It looks like female IT pros are a little more satisfied with their job than male IT pros are, which might come as a surprise to some, but the gap is a small one.

Then, I looked at job satisfaction by age. The variances here are interesting, if not earth-shattering. More 20-29-year-olds (12 percent) are neither satisfied nor dissatisfied with their job than are respondents in any other age group but one, and much fewer (1 percent) are totally satisfied with their job than respondents in any other age group. The 30-39 and 40-49 age groups for the most part mirror the overall job satisfaction percentages. Variations occur for the 30-39 group in the neither satisfied nor dissatisfied category (high at 11 percent); and for the 40-49 age group in the neither satisfied nor dissatisfied category (low at 7 percent) and the totally satisfied category (slightly low at 2 percent). Fifty-59-year-olds vary from the overall percentages only in the neither/nor category, where only 7 percent are sitting the fence. Finally, the 60 years and older group showed the greatest variation among the satisfaction categories. More IT pros in this age group (24 percent) are totally dissatisfied with their job than are respondents in any other group. Fewer in this age group (39 percent) are slightly dissatisfied than in any other group. The 60 years and up group rivals the 20-29 years group in being noncommittal—12 percent are neither satisfied nor dissatisfied with their job. But the slightly satisfied category is where the 60 and older group really shines, with 21 percent slightly satisfied, in contrast to the overall percentage of 12 percent in the slightly satisfied category.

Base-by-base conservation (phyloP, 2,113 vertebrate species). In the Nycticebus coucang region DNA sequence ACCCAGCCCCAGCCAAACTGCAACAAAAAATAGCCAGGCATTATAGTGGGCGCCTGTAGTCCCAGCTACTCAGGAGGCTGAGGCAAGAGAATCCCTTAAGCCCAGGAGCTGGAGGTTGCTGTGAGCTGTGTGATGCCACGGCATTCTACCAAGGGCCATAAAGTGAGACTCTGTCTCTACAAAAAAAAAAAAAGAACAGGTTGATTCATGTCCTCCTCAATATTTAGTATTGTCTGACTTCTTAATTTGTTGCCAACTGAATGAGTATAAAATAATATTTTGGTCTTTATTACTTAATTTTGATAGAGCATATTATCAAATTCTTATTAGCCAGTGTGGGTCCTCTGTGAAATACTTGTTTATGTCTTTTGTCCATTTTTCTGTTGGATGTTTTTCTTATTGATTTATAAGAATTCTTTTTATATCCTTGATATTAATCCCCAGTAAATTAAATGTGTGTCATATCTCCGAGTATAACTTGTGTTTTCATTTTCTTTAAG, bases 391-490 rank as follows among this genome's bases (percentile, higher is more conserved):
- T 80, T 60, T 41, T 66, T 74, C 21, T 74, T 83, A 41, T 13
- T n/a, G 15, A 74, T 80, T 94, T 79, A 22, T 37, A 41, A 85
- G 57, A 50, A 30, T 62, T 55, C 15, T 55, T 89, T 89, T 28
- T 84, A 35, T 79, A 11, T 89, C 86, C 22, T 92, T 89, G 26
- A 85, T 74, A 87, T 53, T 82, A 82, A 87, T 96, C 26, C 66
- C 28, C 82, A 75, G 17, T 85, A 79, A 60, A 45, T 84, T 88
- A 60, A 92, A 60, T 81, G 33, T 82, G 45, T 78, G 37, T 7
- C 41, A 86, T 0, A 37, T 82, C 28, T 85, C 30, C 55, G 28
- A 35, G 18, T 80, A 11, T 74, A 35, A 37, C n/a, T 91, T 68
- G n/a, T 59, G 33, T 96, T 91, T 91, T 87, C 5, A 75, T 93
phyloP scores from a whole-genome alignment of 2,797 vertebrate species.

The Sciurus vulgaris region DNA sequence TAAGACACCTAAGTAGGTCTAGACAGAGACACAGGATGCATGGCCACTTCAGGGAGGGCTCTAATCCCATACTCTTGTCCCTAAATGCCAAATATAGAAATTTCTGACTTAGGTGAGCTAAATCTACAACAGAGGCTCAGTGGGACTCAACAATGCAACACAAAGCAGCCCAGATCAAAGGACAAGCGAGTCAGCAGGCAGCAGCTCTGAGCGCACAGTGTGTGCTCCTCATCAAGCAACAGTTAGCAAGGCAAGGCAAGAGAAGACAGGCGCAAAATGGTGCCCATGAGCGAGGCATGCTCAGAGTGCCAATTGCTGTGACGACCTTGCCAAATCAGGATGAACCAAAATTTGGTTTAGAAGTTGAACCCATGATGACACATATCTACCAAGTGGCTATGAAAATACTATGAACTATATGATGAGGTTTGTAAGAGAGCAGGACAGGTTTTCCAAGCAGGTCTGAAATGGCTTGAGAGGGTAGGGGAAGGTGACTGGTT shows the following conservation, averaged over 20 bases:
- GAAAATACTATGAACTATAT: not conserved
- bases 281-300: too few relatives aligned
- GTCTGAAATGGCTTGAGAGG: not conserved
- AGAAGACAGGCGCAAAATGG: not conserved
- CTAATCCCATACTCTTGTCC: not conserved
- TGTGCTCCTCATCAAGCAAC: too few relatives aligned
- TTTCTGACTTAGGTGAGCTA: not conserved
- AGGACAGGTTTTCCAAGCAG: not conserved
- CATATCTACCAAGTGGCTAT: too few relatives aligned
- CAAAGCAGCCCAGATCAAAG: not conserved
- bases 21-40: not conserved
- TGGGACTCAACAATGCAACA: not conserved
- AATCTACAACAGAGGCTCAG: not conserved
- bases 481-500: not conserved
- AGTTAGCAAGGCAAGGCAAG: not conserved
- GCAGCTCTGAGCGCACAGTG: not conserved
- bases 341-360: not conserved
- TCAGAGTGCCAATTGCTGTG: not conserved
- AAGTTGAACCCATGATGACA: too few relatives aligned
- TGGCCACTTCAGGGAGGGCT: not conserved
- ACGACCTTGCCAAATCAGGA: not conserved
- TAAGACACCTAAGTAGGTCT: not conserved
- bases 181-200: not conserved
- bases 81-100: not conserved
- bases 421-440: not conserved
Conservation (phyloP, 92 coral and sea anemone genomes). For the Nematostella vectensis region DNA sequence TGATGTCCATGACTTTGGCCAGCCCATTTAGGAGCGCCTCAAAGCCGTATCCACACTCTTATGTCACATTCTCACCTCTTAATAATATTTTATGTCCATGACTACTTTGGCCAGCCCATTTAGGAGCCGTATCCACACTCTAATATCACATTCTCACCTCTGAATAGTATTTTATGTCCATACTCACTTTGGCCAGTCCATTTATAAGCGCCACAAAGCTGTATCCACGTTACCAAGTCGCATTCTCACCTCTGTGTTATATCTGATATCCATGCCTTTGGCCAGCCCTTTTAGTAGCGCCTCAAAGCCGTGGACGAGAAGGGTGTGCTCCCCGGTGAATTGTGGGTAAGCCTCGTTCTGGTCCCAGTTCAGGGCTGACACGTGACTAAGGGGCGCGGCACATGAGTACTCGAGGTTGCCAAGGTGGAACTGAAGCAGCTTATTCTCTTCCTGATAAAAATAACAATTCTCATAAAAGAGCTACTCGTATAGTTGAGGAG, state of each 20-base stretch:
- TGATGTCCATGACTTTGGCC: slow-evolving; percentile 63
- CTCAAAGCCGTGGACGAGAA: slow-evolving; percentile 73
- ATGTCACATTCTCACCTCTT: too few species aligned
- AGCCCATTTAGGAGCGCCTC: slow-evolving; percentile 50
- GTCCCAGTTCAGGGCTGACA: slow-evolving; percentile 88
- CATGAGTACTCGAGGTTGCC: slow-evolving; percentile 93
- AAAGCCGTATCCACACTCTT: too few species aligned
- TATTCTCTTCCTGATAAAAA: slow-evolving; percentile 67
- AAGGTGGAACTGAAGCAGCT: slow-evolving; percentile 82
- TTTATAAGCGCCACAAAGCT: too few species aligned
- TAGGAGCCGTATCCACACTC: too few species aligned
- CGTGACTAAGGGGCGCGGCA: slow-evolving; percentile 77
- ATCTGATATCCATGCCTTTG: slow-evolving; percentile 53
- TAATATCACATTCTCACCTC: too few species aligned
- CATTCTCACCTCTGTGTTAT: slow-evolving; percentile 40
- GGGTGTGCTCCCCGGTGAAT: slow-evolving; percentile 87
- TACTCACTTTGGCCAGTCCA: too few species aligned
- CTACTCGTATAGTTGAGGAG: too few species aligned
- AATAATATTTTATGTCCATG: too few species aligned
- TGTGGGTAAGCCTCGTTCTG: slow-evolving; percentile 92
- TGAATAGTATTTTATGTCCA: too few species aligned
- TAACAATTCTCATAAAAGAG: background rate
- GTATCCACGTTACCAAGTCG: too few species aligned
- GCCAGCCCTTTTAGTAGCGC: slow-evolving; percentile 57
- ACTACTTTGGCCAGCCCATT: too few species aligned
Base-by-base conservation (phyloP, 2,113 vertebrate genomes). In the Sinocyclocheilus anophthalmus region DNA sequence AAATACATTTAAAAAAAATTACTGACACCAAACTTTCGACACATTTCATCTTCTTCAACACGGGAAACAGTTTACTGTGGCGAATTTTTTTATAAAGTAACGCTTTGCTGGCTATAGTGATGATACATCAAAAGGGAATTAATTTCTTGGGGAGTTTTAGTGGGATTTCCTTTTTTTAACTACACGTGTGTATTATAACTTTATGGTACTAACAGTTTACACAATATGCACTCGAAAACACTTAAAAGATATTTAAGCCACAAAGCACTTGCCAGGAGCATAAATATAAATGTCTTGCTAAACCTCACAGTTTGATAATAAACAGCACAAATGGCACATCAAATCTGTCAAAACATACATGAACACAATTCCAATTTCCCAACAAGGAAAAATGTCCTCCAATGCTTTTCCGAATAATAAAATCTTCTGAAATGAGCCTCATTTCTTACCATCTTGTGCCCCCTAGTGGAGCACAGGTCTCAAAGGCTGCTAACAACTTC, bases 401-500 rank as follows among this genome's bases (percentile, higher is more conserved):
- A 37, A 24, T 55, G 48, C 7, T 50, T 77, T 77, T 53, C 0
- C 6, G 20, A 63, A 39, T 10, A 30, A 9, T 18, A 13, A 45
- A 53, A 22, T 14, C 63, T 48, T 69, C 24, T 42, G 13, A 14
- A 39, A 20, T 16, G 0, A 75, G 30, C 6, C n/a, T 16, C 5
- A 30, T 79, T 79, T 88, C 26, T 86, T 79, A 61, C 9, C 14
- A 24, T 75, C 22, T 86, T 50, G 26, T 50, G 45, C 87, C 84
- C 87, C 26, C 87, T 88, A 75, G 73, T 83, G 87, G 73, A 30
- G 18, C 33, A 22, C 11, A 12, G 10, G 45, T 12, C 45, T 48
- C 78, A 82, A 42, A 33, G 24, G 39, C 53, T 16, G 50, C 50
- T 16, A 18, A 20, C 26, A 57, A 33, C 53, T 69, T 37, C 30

Show Me the Money
Trying to determine whether age or gender makes a difference in job satisfaction was an interesting exercise, though ultimately not an illuminating one. There is virtually no difference in job satisfaction levels between female and male IT pros, and differences by age group aren't significant. Even IT pros in the 60 years and older group, by far the least unsatisfied with their job of all the age groups, still rack up a combined 64 percent in the totally and somewhat dissatisfied categories. For all other age groups, the percentage in those two categories climbs to higher than 70 percent.

The survey question that sheds the most light on IT pros' current job satisfaction asks, "How would you rate the influence of each of the following factors on your overall job satisfaction?" The factor with the greatest influence on job satisfaction is compensation. The Likert Scale that accompanies this question groups responses to 10 factors in the following categories: No influence, Somewhat influential, Influential, Very Influential, and Critical. Figure 2 summarizes the responses to this question. Eighty-five percent of survey respondents ranked this factor as Somewhat influential, Influential, Very influential, or Critical. In fact, the average score for this question is 3.61, which means that a majority of respondents find their compensation level to be an influential to very influential factor in their job satisfaction. (For an in-depth analysis of the salary information our survey gathered, see Jason Bovberg, "The Money You Make and How It Compares," page 27.)